Apple confirms ‘push notification spying’ by government agencies [Updated]


A red-tinted image of a hand holding an iPhone, meant to depict push notification spying.
Unidentified countries request push notification records from Apple and Google to gain info about smartphone users.
Photo illustration: Bagus Hernawan/Unsplash License/Modified by Cult of Mac

Some governments are spying on push notifications sent to iPhone users, Apple confirmed Wednesday. By examining logs of push notifications sent by various apps, authorities can piece together surprisingly detailed information about smartphone users and their activities.

The previously undisclosed data gathering, which also affects Android devices, became public after Sen. Roy Wyden published an open letter to Attorney General Merrick B. Garland on Wednesday requesting disclosure of the surveillance method.

Push notification spying is happening

“I write to urge the Department of Justice (DOJ) to permit Apple and Google to inform their customers and the general public about demands for smartphone app notification records,” Wyden wrote.

Unlike iMessage, which keeps messages between iPhone users secure behind end-to-end encryption, push notifications from apps flow through servers operated by Apple. And that makes them susceptible to government demands for information.

While not as sensitive as text messages, emails or phone calls, push notifications can reveal certain information about users.

Gaining access to push notifications sent by a delivery app or car-sharing service could, for instance, allow authorities to pinpoint an iPhone user’s location. Governments could even potentially piece together interactions between multiple smartphone users.

Foreign governments seek push notification logs from Apple and Google

Wyden said his office began investigating push notification spying after receiving a tip in early 2022 that “government agencies in foreign countries were demanding smartphone ‘push’ notification records from Google and Apple.”

Just as governments sometimes request data about individuals’ devices, accounts and financial info — which Apple and Google either request or deny on a case-by-case basis — unidentified countries apparently routinely request records of push notifications.

“Apple and Google are in a unique position to facilitate government surveillance of how users are using particular apps,” Wyden wrote. “The data these two companies receive includes metadata, detailing which app received a notification and when, as well as the phone and associated Apple or Google account to which that notification was intended to be delivered. In certain instances, they also might also receive unencrypted content, which could range from backend directives for the app to the actual text displayed to a user in an app notification.”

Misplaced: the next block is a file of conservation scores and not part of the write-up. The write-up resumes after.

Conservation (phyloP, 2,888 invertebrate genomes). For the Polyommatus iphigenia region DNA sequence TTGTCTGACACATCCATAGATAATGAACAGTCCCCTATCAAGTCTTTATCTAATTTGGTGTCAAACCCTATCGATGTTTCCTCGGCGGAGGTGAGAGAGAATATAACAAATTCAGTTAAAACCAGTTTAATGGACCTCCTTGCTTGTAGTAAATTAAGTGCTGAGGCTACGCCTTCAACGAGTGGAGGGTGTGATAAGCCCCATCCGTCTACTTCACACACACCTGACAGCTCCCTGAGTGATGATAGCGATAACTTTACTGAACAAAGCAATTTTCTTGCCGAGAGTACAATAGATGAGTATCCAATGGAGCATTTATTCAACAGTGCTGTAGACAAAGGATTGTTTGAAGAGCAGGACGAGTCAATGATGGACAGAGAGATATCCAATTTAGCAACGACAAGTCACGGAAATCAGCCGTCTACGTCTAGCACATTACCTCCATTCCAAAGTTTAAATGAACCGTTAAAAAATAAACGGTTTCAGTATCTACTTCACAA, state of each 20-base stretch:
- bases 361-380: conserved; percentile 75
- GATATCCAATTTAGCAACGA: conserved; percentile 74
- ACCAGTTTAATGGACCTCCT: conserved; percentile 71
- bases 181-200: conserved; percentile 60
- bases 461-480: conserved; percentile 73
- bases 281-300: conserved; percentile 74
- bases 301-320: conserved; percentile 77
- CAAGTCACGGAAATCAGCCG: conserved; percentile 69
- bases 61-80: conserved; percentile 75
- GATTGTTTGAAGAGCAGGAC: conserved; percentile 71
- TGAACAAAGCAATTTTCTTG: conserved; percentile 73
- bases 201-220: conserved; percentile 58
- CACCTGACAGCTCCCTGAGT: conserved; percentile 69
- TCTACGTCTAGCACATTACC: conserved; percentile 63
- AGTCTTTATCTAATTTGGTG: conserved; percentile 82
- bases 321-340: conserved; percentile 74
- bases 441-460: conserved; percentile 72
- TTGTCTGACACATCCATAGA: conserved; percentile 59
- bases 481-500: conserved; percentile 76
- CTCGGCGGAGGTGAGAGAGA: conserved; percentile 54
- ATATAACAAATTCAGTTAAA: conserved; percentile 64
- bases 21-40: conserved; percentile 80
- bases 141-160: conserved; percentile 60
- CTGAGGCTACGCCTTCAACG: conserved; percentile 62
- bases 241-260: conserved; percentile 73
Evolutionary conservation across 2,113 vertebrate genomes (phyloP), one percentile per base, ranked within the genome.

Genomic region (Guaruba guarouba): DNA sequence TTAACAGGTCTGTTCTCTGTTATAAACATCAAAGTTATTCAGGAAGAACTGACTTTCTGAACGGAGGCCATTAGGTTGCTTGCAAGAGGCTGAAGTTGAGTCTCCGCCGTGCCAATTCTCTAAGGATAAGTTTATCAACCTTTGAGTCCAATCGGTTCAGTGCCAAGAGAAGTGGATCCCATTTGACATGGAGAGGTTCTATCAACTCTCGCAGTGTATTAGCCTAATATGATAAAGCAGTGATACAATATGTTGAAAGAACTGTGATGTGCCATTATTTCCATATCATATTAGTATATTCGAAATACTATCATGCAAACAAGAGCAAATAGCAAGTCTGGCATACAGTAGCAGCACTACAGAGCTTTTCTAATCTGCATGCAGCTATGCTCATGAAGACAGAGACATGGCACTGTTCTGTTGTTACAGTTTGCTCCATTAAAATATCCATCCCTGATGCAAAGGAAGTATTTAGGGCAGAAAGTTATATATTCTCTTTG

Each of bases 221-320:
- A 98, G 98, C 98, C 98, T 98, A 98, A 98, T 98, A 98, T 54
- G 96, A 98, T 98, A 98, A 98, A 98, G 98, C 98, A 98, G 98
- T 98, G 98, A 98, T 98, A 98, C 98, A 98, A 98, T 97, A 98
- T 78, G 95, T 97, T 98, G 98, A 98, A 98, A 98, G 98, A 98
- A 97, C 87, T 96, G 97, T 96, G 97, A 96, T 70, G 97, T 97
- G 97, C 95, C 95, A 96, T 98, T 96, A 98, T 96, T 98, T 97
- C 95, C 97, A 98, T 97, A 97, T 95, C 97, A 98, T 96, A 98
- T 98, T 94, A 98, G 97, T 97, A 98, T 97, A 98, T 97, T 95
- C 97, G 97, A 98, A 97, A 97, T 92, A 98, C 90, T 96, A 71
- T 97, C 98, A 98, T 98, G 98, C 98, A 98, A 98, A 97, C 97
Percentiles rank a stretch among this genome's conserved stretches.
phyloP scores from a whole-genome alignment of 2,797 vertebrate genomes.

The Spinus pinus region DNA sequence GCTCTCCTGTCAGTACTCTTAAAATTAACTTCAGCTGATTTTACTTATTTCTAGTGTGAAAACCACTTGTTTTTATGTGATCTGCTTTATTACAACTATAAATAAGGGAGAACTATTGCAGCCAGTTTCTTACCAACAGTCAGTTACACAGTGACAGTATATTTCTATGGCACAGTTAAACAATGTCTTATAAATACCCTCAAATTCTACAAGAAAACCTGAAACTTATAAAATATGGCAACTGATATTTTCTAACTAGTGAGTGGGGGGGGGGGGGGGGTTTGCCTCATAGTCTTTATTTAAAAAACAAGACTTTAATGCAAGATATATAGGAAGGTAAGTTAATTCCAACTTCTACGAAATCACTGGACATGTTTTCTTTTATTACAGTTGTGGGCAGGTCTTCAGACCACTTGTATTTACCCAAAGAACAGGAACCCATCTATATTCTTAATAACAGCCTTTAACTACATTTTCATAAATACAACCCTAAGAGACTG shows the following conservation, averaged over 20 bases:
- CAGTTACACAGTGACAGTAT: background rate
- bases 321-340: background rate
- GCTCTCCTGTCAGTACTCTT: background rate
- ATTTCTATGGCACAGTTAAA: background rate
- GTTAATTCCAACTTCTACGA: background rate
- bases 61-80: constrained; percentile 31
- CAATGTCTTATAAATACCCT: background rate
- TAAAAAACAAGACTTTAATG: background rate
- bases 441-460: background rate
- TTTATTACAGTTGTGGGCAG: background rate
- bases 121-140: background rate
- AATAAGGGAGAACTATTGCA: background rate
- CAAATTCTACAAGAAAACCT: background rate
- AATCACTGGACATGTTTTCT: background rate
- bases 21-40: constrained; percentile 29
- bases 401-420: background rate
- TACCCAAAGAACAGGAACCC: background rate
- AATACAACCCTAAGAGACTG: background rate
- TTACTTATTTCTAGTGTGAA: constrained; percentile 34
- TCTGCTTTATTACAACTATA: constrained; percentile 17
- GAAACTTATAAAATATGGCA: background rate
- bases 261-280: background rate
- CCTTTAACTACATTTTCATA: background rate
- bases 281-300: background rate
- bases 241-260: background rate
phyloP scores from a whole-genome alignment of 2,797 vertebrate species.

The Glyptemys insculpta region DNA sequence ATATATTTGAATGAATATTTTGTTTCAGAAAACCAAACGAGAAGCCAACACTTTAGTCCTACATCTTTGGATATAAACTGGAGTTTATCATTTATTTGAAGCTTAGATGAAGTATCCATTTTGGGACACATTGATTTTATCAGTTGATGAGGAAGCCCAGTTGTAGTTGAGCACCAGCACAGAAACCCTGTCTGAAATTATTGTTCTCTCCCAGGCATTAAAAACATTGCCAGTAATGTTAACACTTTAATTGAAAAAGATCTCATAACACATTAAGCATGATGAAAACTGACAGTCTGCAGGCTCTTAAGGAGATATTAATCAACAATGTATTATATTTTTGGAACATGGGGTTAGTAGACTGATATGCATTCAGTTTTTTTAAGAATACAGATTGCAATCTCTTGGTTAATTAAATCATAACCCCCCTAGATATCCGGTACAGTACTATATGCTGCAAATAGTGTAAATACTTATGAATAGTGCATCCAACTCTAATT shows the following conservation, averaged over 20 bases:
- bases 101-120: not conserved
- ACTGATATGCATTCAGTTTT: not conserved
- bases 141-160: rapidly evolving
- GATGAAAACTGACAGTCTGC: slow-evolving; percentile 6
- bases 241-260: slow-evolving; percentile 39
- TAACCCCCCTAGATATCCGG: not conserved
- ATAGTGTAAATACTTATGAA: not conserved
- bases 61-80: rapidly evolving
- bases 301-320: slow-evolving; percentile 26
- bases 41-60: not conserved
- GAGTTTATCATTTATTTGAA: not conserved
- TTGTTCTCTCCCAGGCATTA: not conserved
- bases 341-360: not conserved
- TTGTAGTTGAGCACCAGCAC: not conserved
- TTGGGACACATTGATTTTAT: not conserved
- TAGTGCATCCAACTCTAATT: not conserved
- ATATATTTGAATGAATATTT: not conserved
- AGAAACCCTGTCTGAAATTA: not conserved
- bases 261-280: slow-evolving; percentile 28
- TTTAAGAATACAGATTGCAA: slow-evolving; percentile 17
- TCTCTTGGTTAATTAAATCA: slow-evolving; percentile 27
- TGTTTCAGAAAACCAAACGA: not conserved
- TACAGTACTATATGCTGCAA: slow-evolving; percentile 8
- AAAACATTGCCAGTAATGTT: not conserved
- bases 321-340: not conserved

New type of government spying on iPhones and Android devices revealed

Wyden’s letter did not reveal which countries make these types of requests for data from Apple and Google. However, it did make this type of surveillance public. And that, in turn, freed up Apple and Google to tell their customers about the situation.

“Apple is committed to transparency and we have long been a supporter of efforts to ensure that providers are able to disclose as much information as possible to their users,” the company said in a statement Wednesday. “In this case, the federal government prohibited us from sharing any information and now that this method has become public we are updating our transparency reporting to detail these kinds of requests.”

Apple updated its Legal Process Guidelines document (.pdf) to include information on how it handles push notifications requests from law enforcement.

“When users allow an application they have installed to receive push notifications, an Apple Push Notification Service (APNs) token is generated and registered to that developer and device,” the document says. “Some apps may have multiple APNs tokens for one account on one device to differentiate between messages and multi-media. The Apple ID associated with a registered APNs token may be obtained with a subpoena or greater legal process.”

Apple regularly discloses government requests for user information in its semi-annual Transparency Reports.

Google told Reuters it shares Wyden’s “commitment to keeping users informed about these requests.”

And the Washington Post reported that Google holds law enforcement agencies to a higher standard before handing over users’ push notifications date.

“For U.S. requests of push notifications and other non-content information, Google said it requires a court order, not just a subpoena, that is subject to judicial oversight,” the Post wrote. “With such orders, federal officials must persuade a judge that the requested data is relevant and material to an ongoing criminal probe.”

The Post said it “found more than two dozen search warrant applications and other documents in court records related to federal requests for push notification data” from apps made by Apple, Google, Amazon and others.

Some requests pertained to investigations into the January 6, 2021, riots at the U.S Capitol. Others “sought data on suspects accused of money laundering and distributing child sexual abuse material,” the Post said.

Note: We originally published this post on December 6, 2023. We updated it with additional information on Apple’s and Google’s rules for compliance with law enforcement requests pertaining to push notifications.


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